MOST IMPACTFUL CARDS FROM EACH HEARTHSTONE EXPANSION/ADVENTURE
by Nick ‘Hellthrower’ Gkavra
Tons of hype and conspiracies surround the release of each expansion or adventure in Hearthstone. Professional players and Streamers review and rate the cards, while experienced deck-builders introduce us to their ideas on which are going to be the strongest decks.
However, it requires a few weeks for the meta to settle, and for us to figure out which are, after all, the most impactful cards of each new card set. Although the percentage of cards played from each set is quite low, a few of them could be considered meta-defining, and those are the ones we are covering today.
It is noteworthy that, even though some of these cards were immediately included in many decks, some others did not prove their effectiveness until later stages of the game, where their synergy with other cards unlocked. Prime example of that case is [Alexstrasza’s Champion], which released in TGT but was not used until after The Old Gods expansion.
So jump into the train, as we travel across all the Expansions and Adventures of Hearthstone, and recalling the most impactful cards that were released in them.
Due to its length, this article will be divided into two releases. The first one will cover the cards up until the Blackrock Mountain’s release, and the next one will cover the rest. So stay tuned for more!
Curse of Naxxramas (Adventure)
Release Date: July 22, 2014
Removal date from Standard format: April 26, 2016
Try imagining a card that allows you to draw another one and instantly play it for free. Now imagine that this card only costs two mana and its effect is a deathrattle. In a tempo game like Hearthstone, everyone can understand how absolutely strong this can be. [Mad Scientist] saw play in both Hunter and Mage decks. In Hunter’s case, not only did it synergize with the pre-nerfed version of [Undertaker](Get +1/+1 instead of +1 attack), but it also worked really well with [Eaglehorn Bow]. As far as mage is concerned, the card was played to draw both [Mirror Entity] in a Tempo deck and [Ice Block] or [Ice Barrier] in Freeze Mage.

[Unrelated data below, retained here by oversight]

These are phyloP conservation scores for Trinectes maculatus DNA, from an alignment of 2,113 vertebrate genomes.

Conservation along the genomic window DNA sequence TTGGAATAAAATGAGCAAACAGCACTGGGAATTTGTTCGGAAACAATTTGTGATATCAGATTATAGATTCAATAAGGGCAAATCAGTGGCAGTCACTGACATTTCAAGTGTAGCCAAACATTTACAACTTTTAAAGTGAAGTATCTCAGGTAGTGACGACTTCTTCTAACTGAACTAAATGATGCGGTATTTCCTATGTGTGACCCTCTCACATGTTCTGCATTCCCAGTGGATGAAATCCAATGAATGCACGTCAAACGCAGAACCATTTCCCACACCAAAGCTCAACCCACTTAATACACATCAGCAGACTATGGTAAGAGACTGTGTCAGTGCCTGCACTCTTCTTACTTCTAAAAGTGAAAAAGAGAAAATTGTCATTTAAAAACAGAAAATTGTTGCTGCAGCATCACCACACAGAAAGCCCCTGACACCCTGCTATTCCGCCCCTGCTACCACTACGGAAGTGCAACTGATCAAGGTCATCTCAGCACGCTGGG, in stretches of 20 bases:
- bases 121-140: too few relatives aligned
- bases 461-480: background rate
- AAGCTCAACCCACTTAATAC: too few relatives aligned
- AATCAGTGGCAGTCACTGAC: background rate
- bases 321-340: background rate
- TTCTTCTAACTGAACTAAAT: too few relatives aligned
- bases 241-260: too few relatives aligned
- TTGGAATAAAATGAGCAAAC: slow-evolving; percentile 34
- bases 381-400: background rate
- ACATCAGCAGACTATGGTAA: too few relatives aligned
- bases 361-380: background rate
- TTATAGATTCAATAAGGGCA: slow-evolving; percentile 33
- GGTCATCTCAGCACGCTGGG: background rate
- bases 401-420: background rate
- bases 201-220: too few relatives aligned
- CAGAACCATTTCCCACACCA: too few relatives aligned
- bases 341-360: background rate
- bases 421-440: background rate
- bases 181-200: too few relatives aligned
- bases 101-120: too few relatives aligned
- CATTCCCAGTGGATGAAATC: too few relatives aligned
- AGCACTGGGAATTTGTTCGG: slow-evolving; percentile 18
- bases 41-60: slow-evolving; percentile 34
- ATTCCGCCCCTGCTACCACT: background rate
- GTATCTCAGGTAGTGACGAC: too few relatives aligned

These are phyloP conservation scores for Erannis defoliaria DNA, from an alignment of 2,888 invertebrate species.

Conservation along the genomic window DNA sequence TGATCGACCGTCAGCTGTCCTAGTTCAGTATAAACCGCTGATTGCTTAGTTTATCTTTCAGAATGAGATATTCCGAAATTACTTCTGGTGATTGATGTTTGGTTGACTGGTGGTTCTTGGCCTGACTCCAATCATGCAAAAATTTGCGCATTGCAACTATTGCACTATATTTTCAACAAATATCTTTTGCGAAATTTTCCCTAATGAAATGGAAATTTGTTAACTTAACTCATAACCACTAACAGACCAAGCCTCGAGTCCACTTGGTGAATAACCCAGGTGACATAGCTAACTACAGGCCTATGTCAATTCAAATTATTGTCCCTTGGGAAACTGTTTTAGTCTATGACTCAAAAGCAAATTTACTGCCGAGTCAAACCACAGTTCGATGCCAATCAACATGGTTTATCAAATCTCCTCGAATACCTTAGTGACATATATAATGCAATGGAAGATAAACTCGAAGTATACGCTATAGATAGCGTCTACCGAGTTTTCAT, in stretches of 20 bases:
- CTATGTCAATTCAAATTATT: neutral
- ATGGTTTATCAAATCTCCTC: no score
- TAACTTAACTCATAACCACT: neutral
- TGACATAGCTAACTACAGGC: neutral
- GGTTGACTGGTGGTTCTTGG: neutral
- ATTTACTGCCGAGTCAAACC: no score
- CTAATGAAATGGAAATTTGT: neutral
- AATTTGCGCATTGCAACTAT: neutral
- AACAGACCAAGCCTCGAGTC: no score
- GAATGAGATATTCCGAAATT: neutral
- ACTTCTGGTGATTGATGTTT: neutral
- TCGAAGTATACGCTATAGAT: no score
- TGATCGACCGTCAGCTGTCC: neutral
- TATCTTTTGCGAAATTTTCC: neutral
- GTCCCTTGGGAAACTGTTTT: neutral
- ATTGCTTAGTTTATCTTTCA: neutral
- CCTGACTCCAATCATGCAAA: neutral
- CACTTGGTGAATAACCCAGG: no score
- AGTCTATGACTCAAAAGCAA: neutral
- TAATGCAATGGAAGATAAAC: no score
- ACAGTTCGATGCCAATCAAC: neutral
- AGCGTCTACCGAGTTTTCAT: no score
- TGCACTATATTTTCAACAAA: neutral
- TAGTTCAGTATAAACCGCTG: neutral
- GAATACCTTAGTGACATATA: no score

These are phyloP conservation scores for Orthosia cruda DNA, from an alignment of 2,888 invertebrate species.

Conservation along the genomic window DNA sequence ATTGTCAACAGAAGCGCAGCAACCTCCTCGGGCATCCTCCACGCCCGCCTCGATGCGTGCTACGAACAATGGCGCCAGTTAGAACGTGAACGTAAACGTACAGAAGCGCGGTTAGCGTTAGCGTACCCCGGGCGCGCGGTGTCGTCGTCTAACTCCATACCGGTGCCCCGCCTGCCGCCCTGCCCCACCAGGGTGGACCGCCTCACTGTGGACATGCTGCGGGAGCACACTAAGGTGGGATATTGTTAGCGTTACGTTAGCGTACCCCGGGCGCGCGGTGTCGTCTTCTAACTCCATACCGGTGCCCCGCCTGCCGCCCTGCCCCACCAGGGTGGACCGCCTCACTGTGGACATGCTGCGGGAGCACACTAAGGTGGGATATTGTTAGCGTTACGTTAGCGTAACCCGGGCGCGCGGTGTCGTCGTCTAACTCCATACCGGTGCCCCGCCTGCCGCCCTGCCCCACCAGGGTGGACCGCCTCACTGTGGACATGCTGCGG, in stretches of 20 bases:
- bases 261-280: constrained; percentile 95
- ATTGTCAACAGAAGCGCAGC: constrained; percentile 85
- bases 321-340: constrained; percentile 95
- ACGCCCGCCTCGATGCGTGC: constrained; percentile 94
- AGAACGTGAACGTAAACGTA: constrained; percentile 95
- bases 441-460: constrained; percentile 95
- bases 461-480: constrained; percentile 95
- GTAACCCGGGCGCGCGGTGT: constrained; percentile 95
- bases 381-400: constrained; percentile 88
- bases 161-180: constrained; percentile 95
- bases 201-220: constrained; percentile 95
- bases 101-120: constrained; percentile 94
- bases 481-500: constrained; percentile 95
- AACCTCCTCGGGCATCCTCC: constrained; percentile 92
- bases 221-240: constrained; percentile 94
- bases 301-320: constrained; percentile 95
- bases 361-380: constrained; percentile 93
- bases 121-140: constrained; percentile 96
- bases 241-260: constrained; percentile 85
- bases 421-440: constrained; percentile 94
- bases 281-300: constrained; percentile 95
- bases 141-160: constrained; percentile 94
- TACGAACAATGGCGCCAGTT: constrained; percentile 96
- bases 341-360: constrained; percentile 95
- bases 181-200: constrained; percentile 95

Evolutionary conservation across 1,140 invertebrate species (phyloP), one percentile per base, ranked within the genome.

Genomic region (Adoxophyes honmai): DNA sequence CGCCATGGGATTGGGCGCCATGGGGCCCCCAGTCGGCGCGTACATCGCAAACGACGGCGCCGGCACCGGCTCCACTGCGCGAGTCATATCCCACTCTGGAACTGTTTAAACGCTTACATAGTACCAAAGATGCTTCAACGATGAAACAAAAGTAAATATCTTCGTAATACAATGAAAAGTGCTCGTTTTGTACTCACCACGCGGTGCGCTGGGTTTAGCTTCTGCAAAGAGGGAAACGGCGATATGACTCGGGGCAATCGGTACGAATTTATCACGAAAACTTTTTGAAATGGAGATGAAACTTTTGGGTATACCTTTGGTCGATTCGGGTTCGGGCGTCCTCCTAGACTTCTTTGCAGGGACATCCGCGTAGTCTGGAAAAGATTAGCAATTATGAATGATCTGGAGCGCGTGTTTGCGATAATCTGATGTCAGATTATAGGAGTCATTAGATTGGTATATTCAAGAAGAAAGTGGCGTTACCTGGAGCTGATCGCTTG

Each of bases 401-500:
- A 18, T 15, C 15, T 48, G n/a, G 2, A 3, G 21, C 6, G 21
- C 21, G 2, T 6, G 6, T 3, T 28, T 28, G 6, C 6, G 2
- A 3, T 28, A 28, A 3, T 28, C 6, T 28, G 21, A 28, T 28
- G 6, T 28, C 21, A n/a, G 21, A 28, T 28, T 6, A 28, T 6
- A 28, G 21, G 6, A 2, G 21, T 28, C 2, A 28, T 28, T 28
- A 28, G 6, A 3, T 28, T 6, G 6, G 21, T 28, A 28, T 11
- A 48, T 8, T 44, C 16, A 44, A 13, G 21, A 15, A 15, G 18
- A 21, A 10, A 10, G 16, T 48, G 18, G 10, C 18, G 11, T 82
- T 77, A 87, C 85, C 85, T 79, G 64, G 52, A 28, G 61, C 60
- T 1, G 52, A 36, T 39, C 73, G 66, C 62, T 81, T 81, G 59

Rightfully every player’s nightmare in 2014. Before its nerf, Undertaker would gain +1/+1 whenever a deathrattle minion was summoned. This effect fit exceedingly well in Rexxar’s card pool and his original nature to be aggressive. With access to some very cheap deathratlle minions like [Webspinner], [Mad Scientist] and others, Hunter became capable of quickly getting on the board with Undertaker and finishing the game within very few turns. Needless to say, after many complaints [Undertaker] ended up being nerfed.
[Nerubian Egg]: Huge value in a cheap minion. Buffing or taunting this card up was the key to success,thus why it saw so much play in Zoo Warlock.
[Loatheb]: The most efficient counter to Freeze Mage and predictable combo decks like Druid and Rogue.
[Death’s Bite]: All around an extremely solid weapon, filling Warrior’s weak 4 mana spot and also helping the rise of the Patron Warrior deck.
[Sludge Belcher]: A sticky taunt minion that helped slow down the meta and prove itself a large burden for aggressive decks.
Goblins vs Gnomes (Expansion)
Release Date: December 8, 2014
Removal date from Standard format: April 26, 2016
Hearthstone’s first expansion introduced us to mech minion synergies. Some examples of commonly played mechs are [Mech Waper] and [Annoy-o-Tron]. Particularly decks that took advantage of the mech synergies had a definite tendency to be aggressive.
As mentioned before with [Sludge Belcher], sticky minions can truly fit in every deck. [Piloted Shredder]’s high attack value, forced opponents to quickly deal with it, and consequently leaving behind a potentially strong 2 mana drop, such as [Annoy-o-Tron], [Shielded Minibot] or [Snowchugger]. [Piloted Shredder] additionally brought forth a lot of unique and hilarious moments, especially when it summoned [Doomsayer].